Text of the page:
“You’re so happy all the time.” “You’re just so sweet.” “Do you ever cry?”
These are the comments I’ve been inundated with nearly all my life, but I hadn’t really thought about them until college. Hearing these comments on a daily basis has caused me to struggle with finding my true personality. I’ve questioned whether my enthusiasm and smiles are a facade I put on to please others or to prove something about myself to the world.
Our identities are defined based on how we present ourselves in a situation. These definitions shape who we think we are and contribute to who we become. Because of definitions that have been socially ingrained, I felt myself being shaped into a certain personality type – and I wasn’t sure it was fully representative of who I really am.
The other night I came across a recording made by British-American philosopher Alan Watts, called, “Exploring Your Dark Side.” Life is like embroidery, he said. Imagine a piece of embroidered fabric. One side — the portion that faces the world — is beautiful, ornate and seemingly flawless. Flip it over and you’ll find an uglier version with wrinkles and rogue stitching zig-zagging harshly across the back. That’s how life is.
We all have an embroidered side and a stitched side. Our embroidered side is the part of ourselves we consciously share with the world. We’re composed, happy, social, involved and intelligent with our lives all planned out. But, inside of us, that stitched side – the one with the imperfections, flaws and shortcuts – still exists.
Now, as a science major, I didn’t spend a whole lot of time on social media, so up until I became friends with public relations and advertising majors at Chapman, I thought an “influencer” was someone who was responsible for influencing thoughts in psychology, not someone with a popular Instagram account.
Then the “finsta” rage began, which took me another month or so to understand. I told myself that I’d never create one because who cares about how my banana peel didn’t make it into the trash can this morning and I ended up tripping on it five minutes later? Eventually, though, through good old friendly encouragement, I created a finsta – also known as a private Instagram account.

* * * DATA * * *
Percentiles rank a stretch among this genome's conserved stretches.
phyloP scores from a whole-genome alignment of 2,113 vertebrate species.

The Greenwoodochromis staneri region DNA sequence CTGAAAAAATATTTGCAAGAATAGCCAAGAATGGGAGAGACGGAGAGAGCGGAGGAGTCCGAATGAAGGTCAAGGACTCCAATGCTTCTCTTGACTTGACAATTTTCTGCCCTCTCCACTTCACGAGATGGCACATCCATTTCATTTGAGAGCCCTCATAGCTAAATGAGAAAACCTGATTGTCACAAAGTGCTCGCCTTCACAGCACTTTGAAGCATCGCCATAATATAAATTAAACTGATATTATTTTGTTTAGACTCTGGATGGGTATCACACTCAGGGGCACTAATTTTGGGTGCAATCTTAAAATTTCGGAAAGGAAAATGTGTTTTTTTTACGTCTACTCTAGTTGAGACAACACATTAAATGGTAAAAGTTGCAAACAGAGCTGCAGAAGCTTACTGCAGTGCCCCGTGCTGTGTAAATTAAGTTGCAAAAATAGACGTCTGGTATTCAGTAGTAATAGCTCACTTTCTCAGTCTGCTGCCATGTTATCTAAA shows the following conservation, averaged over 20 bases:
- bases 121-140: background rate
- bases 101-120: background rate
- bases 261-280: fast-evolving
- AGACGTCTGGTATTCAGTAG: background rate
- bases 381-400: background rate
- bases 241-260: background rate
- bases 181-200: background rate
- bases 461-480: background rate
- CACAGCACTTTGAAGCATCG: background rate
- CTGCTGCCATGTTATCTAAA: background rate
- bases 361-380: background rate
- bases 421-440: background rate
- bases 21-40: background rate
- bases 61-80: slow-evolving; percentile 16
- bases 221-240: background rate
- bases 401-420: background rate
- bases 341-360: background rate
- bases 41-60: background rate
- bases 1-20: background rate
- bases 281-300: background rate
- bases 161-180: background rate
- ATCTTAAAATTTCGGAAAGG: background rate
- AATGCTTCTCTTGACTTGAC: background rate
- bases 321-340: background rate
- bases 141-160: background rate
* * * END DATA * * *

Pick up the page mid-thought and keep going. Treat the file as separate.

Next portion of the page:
I started with posting silly but memorable photos with my friends to document my senior year at Chapman, but quickly, the account transformed into an outlet for the stress of juggling commitments and school with being a good friend. It provides me a safe space to share my authentic thoughts and feelings with people who don’t judge me for not being optimistic every second of my life.
I tend to run the other way when my stitched side starts to show. I worry that a slight lapse in my optimism will be construed as a disinterest in others. I worry that if I cancel plans to get work done, I’ll be letting people down. But Watts begs to differ. Our stitched sides are what add interest and genuine beauty to our lives, so we should embrace and be more honest about them.
Because of my finsta, this idea resonates with me. Finstas are based on presenting authentic moments of life that are so personal and revealing, that we only share them with our closest friends. Having a finsta gives us a chance to reveal our stitched side and alleviate some of the struggle that comes with balancing our poised exterior with a frantic interior.
By having a finsta, I’ve come in contact with my stitched side, my more authentic side. It gives me a space to express my thoughts and feelings without external influence. I’m allowed to feel stressed, I’m allowed to feel sad and I’m allowed to ramble about my self-reflections on this platform.
I advocate for finstas because of their ability to maintain our sense of true self and give us the opportunity to love our imperfections. So thank you, finsta, for making the previously one-sided fabric of our lives into a reversible work of art. Thread on, my friends.